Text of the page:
“With this agreement, five lawsuits will evaporate and go away.” So said then U.S. Secretary of the Interior Dirk Kempthorne.
“Not everybody here today can remember a time when the efforts to improve our water supply were met with frustrating and expensive legal battles.” So said then Reno Mayor Bob Cashell.
They were referring to the Truckee River Operating Agreement (TROA), which was signed in September of 2008 in downtown Reno.
The agreement, though, has been held up in court since 2008, despite being called by Kempthorne, “a final agreement.”
The 2008 signing by government officials in front of hundreds at the Wingfield Park Amphitheater was met with, of course, more litigation filed by downstream users, including the Truckee Carson Irrigation District, which had opted out of the agreement.
That litigation has finally come to an end, and TROA is going into effect. According to a spokesperson for the Truckee Meadows Water Authority (TMWA), the last aspects of litigation were dismissed in district court, so the agreement is proceeding into implementation.
A press conference is being held tomorrow with U.S. Senator Harry Reid officially announcing the implementation of TROA.
“With TROA implemented … the community’s drought storage will more than double,” said Mark Foree, TMWA general manager. “Even if we have five more poor-water years just like we had last winter, TMWA will have more than enough drought reserves to meet of the community’s water needs. TROA is truly a game changer in terms of water supply.”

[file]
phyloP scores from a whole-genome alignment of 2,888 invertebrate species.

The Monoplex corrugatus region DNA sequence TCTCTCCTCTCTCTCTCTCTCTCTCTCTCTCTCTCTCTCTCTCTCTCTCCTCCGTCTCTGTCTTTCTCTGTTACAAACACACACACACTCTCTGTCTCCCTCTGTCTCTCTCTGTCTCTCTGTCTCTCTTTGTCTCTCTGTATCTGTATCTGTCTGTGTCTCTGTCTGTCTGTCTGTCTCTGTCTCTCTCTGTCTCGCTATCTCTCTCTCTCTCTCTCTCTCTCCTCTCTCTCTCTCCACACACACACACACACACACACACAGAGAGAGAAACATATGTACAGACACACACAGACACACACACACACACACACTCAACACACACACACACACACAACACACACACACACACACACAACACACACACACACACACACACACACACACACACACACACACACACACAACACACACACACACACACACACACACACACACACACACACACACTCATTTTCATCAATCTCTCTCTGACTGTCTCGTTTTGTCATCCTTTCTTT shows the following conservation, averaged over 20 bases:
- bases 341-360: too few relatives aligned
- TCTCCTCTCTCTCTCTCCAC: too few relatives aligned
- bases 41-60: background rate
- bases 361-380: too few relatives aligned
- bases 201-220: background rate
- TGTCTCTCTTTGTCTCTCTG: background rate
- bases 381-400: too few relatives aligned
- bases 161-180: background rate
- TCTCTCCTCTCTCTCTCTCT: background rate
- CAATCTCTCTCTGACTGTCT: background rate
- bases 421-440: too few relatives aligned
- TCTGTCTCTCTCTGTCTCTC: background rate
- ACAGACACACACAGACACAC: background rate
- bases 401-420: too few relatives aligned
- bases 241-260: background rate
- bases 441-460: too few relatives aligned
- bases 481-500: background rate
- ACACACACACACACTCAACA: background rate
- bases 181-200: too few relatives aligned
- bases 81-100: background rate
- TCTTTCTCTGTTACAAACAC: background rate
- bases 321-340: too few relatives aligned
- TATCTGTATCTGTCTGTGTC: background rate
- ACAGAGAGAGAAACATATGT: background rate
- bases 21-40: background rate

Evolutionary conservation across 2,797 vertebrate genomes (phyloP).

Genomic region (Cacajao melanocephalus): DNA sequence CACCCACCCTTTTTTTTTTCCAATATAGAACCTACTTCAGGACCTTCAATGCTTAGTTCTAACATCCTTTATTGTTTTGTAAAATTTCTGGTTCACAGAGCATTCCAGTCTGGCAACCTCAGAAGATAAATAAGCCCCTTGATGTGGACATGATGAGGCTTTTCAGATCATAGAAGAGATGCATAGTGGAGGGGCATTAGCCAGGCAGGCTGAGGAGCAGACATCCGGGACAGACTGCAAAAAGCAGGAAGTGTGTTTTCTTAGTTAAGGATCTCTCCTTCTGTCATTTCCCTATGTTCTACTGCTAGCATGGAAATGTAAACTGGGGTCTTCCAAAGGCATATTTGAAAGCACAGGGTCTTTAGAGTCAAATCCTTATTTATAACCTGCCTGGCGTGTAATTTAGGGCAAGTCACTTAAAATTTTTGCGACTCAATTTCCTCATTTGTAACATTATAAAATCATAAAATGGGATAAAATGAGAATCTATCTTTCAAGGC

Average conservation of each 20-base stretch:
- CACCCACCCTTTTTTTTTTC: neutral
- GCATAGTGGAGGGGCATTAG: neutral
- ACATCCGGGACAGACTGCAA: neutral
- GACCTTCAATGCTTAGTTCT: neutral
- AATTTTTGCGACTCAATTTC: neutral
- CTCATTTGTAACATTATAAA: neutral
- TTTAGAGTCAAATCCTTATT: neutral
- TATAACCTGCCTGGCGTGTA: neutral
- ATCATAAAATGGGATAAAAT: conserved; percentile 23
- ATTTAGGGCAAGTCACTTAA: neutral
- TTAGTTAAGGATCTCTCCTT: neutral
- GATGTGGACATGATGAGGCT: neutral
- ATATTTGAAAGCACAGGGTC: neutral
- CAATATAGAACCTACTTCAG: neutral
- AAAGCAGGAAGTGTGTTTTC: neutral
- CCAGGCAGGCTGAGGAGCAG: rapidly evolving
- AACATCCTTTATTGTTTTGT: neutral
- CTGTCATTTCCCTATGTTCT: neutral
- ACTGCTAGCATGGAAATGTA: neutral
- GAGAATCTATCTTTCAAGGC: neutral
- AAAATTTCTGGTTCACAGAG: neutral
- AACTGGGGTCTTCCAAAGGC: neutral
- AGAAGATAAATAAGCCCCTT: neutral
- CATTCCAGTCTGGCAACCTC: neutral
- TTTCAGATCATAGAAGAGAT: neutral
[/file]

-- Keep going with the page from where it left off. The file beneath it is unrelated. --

According to TMWA, the agreement provides the following:
- Permanent upstream storage for TMWA customers including supplies for emergency conditions and worse-than-worst-case droughts.
- Certainty associated with the Interstate Allocation of the Truckee and Carson Rivers as well as Lake Tahoe between California and Nevada.
- Improved flexibility of Truckee River operations to accommodate changing circumstances, policies and values while protecting historic water rights from injury.
- Improved timing of river flows for the threatened and endangered species in Pyramid Lake.
Bob Conrad is publisher, editor and co-founder of This Is Reno. He has served in communications positions for various state agencies and earned a doctorate in educational leadership from the University of Nevada, Reno in 2011. In addition to managing This Is Reno, he holds a part-time appointment for the Mineral County University of Nevada Extension office.